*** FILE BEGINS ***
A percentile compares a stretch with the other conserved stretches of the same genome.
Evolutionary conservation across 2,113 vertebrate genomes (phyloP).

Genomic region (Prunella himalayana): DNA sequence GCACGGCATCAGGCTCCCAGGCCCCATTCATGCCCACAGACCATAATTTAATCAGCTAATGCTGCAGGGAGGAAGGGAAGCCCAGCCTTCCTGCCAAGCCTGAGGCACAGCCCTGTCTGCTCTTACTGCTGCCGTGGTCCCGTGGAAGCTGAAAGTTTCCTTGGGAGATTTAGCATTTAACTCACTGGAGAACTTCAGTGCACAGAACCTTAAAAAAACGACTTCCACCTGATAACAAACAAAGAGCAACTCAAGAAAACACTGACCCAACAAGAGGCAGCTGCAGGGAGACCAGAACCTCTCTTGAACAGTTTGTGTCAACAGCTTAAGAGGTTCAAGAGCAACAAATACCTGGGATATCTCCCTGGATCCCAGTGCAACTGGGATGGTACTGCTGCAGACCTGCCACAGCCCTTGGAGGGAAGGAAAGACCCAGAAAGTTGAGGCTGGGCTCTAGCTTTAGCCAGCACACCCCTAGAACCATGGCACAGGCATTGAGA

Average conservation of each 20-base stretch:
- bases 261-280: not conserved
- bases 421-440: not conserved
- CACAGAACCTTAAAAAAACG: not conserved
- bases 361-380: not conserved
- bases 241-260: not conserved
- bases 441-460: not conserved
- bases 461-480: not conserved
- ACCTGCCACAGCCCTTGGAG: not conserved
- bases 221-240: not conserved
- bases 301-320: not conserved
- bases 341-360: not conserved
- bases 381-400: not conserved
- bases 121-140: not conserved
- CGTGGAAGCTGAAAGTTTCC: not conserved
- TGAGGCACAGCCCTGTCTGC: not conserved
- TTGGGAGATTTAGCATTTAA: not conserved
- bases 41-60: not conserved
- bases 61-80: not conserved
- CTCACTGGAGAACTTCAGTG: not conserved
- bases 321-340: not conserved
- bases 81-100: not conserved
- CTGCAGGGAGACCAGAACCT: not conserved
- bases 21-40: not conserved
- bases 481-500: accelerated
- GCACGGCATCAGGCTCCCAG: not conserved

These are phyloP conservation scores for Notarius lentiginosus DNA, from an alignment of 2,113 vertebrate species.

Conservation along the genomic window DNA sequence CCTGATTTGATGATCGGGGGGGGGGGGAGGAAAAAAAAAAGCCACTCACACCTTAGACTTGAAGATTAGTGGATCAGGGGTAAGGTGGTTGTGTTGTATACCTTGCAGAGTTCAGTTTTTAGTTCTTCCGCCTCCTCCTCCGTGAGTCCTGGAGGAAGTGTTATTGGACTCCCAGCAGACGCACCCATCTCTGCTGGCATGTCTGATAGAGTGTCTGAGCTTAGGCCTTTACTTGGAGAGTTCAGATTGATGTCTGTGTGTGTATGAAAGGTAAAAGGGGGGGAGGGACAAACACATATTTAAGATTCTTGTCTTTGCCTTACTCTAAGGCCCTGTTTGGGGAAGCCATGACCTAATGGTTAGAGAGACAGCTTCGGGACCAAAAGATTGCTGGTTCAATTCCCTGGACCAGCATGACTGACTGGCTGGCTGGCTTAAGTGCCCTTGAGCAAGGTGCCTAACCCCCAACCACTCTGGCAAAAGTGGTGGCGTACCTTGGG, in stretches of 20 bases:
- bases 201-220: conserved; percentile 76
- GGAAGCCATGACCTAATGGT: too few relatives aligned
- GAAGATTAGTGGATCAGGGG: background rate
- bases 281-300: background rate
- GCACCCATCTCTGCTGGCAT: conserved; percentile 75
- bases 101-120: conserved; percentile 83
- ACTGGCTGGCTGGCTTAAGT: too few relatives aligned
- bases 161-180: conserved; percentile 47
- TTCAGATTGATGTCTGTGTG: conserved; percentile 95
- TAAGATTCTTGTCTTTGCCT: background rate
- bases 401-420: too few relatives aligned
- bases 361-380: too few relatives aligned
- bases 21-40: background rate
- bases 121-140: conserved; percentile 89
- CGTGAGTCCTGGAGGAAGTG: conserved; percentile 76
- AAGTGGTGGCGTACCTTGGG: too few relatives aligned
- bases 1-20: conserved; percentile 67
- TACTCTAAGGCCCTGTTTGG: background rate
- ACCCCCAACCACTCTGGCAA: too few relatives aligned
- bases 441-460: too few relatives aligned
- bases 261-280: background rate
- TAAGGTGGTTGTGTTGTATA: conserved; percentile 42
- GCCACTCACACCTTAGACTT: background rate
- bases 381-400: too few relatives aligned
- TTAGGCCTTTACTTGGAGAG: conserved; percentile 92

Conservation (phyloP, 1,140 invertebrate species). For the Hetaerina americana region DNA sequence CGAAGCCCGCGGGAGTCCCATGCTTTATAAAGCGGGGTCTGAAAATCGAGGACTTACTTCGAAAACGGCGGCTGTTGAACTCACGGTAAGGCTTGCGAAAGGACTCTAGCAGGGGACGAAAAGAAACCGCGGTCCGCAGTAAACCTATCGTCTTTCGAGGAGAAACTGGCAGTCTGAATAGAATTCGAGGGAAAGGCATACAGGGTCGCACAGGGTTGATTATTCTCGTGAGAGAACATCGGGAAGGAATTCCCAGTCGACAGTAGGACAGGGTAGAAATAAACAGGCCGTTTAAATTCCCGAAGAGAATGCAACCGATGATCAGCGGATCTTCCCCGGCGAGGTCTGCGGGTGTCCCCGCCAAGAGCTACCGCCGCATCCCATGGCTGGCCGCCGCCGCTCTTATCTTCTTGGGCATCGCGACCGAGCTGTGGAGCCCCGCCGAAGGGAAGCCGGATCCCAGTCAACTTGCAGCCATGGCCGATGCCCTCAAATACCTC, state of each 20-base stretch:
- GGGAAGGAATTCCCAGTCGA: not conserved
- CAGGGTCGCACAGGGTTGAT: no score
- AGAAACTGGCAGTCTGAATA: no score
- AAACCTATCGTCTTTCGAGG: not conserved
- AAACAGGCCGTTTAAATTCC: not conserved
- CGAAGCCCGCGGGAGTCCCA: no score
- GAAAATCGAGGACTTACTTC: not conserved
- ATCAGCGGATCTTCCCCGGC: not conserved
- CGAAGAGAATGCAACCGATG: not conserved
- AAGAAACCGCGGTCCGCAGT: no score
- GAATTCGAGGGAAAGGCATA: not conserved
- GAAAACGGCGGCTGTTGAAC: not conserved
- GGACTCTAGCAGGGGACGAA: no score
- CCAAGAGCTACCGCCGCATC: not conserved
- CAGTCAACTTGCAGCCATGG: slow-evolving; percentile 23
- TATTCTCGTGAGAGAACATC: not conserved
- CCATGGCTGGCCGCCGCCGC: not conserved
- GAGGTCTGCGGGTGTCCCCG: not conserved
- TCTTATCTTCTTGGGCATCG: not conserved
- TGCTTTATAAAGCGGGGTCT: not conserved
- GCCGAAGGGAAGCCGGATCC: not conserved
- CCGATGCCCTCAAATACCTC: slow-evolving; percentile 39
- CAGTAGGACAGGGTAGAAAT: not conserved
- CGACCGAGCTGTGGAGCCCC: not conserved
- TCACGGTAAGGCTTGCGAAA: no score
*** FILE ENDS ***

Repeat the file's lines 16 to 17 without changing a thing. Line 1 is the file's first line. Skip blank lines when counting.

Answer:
- bases 381-400: not conserved
- bases 121-140: not conserved